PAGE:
FIRST REPORT: MONOC announces it will be ending its operations

TLS has learned that MONOC will soon be ceasing its operation, and shutting down.

In a letter to employees today, the company stated it would be ending services by April 1, 2020.

The company wrote, “MONOC has experienced a challenging financial environment caused by declining reimbursements and increasing payor restrictions, while the costs of running a high quality, high performance EMS and medical transport program, continued to rise over the last few years. In 2018, our member hospitals for the first time in over 25 years, began paying a subsidy to MONOC to assist with our financial short fall.”

MONOC also said it saw a decline in service participation from their members.

“With that said, the MONOC Board of Directors have voted unanimously to dissolve MONOC and transfer the MICU program to the patron-hospitals. This will ensure continued viability of MICU services in all of Monmouth and Ocean counties, as well as the designated municipalities within Bergen, Essex, Hudson, Passaic, and Union counties, currently provided by MONOC.”

In the letter, the President wrote, “After 40 years of service to our member hospitals and their surrounding communities, we will prepare to say goodbye to our incredible employees who have worked so hard and dedicated themselves to the mission of MONOC for so long. To our friends in the EMS community and to the new MICU programs that will launch throughout our catchment area, we turn the torch over to you and expect you to carry it forward with reverence for the high quality of service we provided. It is certainly a sad time for those of us who collectively form the MONOC Family, but we know new opportunities await us and we are comforted by the knowledge that we set the tone and led the way in EMS in New Jersey for decades.’

Hatzolah of Central Jersey issued the following statement to TLS in response.

“Once we know more, we will be in a position to make decisions. We are confident that Hatzolah will continue to provide ALS service to the communities it serves.”

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  1. MONOC saved my son’s life! I am sad to see this news and want to express my appreciation to the MONOC members for their invaluable service!

  2. The laws in New Jersey regarding paramedics are very strict. This is a scary tekufa for the community if the new company will not work with Hatzala!! Daven!

  3. This is very interesting news. My only question is, right now, for some reason, monoc is the only ALS service that can administer a certain seizure medication, for which they charge a LOT. I know; my daughter is epileptic and MOnoc gave her that shot more than once. So, if they close up, will they he passing on that right to Hatzolah ?
    I hope so.

  4. This is a problem of insurance companies deciding that it is more important to make an absurd profit than to pay out for things they don’t deem necessary like EMS and ambulance services. Then, those insurance companies also don’t pay for a majority of ER and inpatient services. So, the patient is billed and they pay the hospital and doctors first and if they have the money, they pay the transport company. But, because the transport company knows it will get pennies in the dollar — if anything — they over priced their costs to such an extent that the average person cannot pay what they charge out of pocket when the insurance company denies the claim.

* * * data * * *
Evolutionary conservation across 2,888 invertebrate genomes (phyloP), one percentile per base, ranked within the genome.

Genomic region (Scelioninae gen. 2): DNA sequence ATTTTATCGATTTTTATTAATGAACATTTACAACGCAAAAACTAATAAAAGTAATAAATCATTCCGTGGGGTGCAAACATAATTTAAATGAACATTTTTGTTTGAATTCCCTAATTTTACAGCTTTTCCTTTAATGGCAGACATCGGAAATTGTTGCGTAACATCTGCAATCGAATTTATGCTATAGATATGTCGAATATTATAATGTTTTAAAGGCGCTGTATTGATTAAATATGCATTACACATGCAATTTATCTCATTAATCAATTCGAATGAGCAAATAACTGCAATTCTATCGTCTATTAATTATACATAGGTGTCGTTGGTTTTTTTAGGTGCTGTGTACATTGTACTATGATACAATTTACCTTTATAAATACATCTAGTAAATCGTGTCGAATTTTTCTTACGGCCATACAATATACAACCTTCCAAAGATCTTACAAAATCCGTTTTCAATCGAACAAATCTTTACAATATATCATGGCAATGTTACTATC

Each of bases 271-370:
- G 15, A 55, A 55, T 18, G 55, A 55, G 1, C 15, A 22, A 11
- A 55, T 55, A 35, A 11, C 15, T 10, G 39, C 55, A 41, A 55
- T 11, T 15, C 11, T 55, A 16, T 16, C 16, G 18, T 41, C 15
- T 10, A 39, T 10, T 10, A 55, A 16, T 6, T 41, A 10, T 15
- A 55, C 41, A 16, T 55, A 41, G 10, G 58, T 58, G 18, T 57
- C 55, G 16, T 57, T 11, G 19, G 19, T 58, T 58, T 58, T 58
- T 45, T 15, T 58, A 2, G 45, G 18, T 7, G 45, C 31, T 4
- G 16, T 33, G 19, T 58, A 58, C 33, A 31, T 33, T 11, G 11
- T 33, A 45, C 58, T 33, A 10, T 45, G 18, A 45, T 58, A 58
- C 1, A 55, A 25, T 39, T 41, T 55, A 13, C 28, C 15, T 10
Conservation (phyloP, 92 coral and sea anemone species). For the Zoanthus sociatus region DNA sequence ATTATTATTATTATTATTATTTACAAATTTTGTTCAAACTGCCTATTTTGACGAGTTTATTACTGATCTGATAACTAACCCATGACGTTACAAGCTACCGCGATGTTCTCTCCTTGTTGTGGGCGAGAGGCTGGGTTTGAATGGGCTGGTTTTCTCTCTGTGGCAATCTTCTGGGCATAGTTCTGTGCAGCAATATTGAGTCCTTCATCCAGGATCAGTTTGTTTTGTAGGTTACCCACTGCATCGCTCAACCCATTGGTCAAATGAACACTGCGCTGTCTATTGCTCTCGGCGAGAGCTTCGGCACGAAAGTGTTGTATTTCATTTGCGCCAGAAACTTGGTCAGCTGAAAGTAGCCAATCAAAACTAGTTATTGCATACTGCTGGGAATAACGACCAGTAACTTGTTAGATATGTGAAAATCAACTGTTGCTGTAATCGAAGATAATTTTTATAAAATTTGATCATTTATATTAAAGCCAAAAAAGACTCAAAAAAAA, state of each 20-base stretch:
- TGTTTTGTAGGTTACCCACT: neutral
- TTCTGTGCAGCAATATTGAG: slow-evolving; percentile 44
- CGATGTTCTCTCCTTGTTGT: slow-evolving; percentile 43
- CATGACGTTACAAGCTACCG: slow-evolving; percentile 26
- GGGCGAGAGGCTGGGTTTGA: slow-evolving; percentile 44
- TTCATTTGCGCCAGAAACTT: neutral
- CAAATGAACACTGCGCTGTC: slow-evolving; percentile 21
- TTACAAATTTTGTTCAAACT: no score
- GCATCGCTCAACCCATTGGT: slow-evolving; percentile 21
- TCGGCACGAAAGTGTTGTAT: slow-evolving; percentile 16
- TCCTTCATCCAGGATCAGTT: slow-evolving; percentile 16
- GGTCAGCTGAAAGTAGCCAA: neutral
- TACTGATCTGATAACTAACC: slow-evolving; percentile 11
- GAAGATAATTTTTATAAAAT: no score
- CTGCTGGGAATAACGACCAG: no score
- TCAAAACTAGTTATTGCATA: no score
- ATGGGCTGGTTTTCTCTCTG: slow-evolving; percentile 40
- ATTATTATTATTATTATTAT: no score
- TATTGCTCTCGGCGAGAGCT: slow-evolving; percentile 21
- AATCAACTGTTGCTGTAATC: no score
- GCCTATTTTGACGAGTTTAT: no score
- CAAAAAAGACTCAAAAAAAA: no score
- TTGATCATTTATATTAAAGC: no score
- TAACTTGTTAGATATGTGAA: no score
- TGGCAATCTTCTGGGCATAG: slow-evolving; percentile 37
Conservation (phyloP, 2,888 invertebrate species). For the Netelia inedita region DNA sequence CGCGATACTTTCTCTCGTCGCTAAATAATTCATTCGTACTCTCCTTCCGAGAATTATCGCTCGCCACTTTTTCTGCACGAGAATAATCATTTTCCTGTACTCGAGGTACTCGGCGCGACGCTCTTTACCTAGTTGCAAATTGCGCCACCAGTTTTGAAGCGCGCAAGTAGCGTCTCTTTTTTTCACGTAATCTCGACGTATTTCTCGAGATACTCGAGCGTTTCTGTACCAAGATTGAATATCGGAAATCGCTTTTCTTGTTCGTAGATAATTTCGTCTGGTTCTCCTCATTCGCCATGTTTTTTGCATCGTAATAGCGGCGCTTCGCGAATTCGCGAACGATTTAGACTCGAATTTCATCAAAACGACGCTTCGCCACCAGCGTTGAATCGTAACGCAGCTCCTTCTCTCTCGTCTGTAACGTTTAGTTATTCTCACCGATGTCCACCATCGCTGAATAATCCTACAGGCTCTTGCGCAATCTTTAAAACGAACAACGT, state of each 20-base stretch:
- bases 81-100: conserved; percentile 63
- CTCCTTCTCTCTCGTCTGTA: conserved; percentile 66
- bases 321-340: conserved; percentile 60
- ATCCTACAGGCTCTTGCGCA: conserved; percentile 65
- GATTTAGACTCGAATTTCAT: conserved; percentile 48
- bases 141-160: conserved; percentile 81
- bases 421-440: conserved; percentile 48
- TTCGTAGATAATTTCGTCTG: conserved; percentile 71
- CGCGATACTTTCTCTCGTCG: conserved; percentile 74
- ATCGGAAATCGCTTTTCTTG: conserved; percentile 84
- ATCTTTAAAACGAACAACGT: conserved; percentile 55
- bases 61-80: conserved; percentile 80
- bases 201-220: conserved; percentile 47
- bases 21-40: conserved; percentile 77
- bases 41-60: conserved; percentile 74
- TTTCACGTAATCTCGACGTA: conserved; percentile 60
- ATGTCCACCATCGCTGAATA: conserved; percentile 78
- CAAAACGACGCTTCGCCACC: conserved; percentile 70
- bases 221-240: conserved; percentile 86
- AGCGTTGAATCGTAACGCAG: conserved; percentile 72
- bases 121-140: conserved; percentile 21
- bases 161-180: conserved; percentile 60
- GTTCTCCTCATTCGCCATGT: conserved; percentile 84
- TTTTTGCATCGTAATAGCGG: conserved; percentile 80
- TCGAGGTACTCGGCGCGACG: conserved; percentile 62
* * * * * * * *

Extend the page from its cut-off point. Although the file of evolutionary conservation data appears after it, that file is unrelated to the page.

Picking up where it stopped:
• Insurance companies do not make an absurd amount of profit. By law, 90% of their revenue has to go towards medical reimbursement. Overhead comes from the other 10% and whatever is leftover from that, is their profit. It is a much lower profit margin than virtually any other business.

      The problem is not insurance companies, the problem is the astronomical cost of healthcare itself.

      Some bills I have seen over the years

      $22k for a one hour surgery

      $6k for a 15 minute surgery to insert a pin on a broken bone

      These were the post insurance negotiated bills. this did not include the pre-procedure exams or tests.

      Every Dr. has a right to make a good living, but even tops specialist are not making $3k or more per hour. Where is all the money going?

  5. hey i will open up a monoc.

    oh yeah its monopolized… and still they could not stay open??
    something fishy… government should bail them out like GM.

  6. Glen Livit: If course HaShem does everything He’s paraphrasing the Gemara if Wherever days a nefesh Muyisrael … referring time the person who did the physical act
    Hope you got it clear now

  7. @justwondering

    I agree, every doctor should make a good living. My father had a heart attack and stroke and his bill was over $4 million. The insurance company paid $40,000. I had to help pay the negotiated remaining amount which was a few hundred thousand dollars.

    The reason why the costs are so high is because the insurance companies pay pennies on the dollar. So, if the doctors don’t over charge they won’t be able to make a profit. I would rather the doctors make a good living than the insurance companies.

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